Changes

: Ariel wants to be a human, but can’t – there’s no such thing as magic, stupid. She asks daddy to pay for some experimental plastic surgery. He grudgingly agrees. She dies on the operating table. Everyone has sushi for dinner.

Beauty and the Beast

Accused of

: Encouraging spousal abuse, dressing up Stockholm Syndrome as love, deluding the entire female gender into believing they can turn their beastly man into a dream prince.
A woman is emotionally and mentally tortured into falling in love with her captor. No, I’m not talking about one of Josef Fritzl’s victims, but rather Belle from Beauty and the Beast. We are told it’s OK that Beast is a grumpy, verbally aggressive douchebag, with a penchant for locking people up because underneath it all, he’s good. Funny – isn’t that what battered wives say after their latest black eye? Isn’t that what all women say about the good-for-nothing partners that they take on, believing they could change them? In Beast, Disney presents us with a sociopath as a romantic hero, who we’re meant to stomach because he’s not as bad as Gaston and oh look! Talking tableware!

Changes

: Belle stands up to the Beast, hitting him over the head with a candlestick (the non-talking variety, of course – none of that nonsense, thank you). She stands trial for manslaughter, but gets acquitted of all charges. Belle sets up a charity for battered and abused women. A book deal ensues and a TV movie is made – Belle is played by Anne Hathaway. The Beast is played by Gaston who, inspired by Belle’s courage, comes out of the closet to the relief of straight women and gay men alike.

Finding Nemo

Accused of

: Dismissing the notion of stranger danger, perpetuating the idea that love solves everything, giving the impression that the world is a kind, forgiving place full of wonderful characters, putting me off my fish and chips.

Lost your son? Don’t worry, with the power of love – and a mentally ill sidekick – you will find him. And even if you don’t straight away, there’s nothing to fear – baddies have big ol’ nasty teeth and make no secret of their intentions. Your little darling will know to steer well clear of them until you find him again. In one of Disney’s most painfully naïve films to date, the message to the kids appears to be trust everyone, because world is a safe place. Take sweets from the man in the trenchcoat who keeps waiting by the school gates, and get into that stranger’s car – he only wants to give you a lift home.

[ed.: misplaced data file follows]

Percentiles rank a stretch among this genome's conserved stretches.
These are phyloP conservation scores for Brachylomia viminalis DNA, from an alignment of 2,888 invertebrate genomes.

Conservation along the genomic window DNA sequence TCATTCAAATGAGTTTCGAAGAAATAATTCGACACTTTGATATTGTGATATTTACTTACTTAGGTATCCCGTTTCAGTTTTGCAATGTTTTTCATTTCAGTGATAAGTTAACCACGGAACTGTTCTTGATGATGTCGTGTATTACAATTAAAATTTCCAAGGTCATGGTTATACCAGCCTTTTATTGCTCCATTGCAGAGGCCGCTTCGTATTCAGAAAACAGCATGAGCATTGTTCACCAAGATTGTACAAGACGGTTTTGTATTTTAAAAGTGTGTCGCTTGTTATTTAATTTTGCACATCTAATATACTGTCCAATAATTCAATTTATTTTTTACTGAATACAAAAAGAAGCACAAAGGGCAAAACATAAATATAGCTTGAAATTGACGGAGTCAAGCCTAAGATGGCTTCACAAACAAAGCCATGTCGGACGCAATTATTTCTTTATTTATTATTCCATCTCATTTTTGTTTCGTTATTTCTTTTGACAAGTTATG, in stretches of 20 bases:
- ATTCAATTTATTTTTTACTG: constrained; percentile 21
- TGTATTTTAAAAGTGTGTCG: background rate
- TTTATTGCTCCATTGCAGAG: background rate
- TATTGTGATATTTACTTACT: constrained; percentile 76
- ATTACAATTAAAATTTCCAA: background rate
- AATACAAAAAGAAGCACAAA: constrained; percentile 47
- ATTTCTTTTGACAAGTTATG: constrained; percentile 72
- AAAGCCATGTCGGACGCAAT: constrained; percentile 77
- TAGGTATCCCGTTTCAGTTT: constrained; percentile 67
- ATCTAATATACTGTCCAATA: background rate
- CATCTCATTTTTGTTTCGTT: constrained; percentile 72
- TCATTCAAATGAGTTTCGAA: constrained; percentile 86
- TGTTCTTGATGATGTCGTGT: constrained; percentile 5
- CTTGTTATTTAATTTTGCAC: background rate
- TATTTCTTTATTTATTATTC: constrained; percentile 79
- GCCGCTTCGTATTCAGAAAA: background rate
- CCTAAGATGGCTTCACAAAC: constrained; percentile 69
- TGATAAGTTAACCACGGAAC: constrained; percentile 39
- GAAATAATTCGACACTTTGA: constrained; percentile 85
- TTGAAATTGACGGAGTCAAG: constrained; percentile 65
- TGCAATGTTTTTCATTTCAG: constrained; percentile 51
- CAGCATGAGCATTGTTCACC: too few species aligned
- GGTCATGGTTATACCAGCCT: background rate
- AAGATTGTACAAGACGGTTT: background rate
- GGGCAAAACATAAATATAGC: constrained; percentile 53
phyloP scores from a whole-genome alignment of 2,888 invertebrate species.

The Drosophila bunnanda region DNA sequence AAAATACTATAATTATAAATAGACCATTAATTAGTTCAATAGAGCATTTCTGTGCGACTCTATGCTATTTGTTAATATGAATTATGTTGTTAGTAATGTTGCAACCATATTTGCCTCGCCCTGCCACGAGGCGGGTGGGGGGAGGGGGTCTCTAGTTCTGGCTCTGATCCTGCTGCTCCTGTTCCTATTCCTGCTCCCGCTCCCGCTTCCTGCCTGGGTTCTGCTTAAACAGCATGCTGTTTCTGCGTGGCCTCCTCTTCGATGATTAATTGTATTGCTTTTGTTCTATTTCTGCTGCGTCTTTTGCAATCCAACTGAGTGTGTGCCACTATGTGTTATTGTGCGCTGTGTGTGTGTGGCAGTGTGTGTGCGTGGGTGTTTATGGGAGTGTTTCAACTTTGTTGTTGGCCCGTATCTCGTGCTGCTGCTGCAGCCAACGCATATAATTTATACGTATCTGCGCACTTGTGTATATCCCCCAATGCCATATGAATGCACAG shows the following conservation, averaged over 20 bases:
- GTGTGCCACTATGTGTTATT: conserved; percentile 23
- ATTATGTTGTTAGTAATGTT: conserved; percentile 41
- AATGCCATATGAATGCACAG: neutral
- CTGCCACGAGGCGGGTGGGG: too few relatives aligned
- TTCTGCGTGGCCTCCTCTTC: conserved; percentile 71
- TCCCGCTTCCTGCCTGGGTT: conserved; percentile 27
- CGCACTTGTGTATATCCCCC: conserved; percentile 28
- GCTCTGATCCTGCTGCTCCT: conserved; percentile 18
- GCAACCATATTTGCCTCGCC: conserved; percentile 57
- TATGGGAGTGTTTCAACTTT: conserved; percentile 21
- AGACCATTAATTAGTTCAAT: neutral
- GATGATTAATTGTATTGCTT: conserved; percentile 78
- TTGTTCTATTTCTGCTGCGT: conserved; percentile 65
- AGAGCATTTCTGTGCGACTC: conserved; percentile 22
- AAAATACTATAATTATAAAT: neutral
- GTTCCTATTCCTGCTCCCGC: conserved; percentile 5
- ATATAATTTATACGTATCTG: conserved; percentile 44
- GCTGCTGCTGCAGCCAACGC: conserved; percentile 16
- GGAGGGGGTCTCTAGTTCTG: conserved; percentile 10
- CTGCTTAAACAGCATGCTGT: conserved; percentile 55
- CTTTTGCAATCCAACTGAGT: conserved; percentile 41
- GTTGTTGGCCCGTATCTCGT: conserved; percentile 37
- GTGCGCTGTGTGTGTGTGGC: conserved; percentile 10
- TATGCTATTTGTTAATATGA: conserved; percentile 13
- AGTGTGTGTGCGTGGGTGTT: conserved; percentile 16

Changes:

After Nemo is taken, a media circus descends around his Father, Marlon. Unable to take the pressure, Marlon descends into a downward spiral of drink, drugs and depression. Meanwhile, Nemo is finding it hard in The Big House (i.e. the fish tank). There are fishy freaks everywhere just waiting to catch him off guard – preferably bent over. He knows he’ll need to toughen up to survive. He doesn’t toughen up. He doesn’t survive. As his body floats to the top of the tank, he curses his careless father for neglecting him. He dies a broken fish.

The prosecution rests…

So there you have it – my case for a realistic Disney – or at least one that prepares kids more adequately for real life. Perhaps you could do your bit too – steal their sweets, kill their beloved pets in front of them – you know, generally get the little tykes used to life’s disappointments….

…Ok, ok, I give. I know life is hard enough without taking away the dubious magic of Uncle Walt. Disney, whether we like it or not – is an institution. A very mental institution at times, but one that can actually manage to shut a 6 year old up for more than five minutes. Besides, there is no denying that Disney is improving – films like Toy Story and Monsters Inc, don’t rely on magic to save the day, but rather the characters have to solve their own problems. Even Disney’s return to fairyland in Tangled and the Princess and the Frog showed a greater emphasis than ever before on the importance of working hard to get what you want. For this clear intention to reform, I think Disney should be let off with a warning this time. And as for the parents of any precocious, Disney-infected child – start with the hamster. They won’t miss the hamster, really. I promise.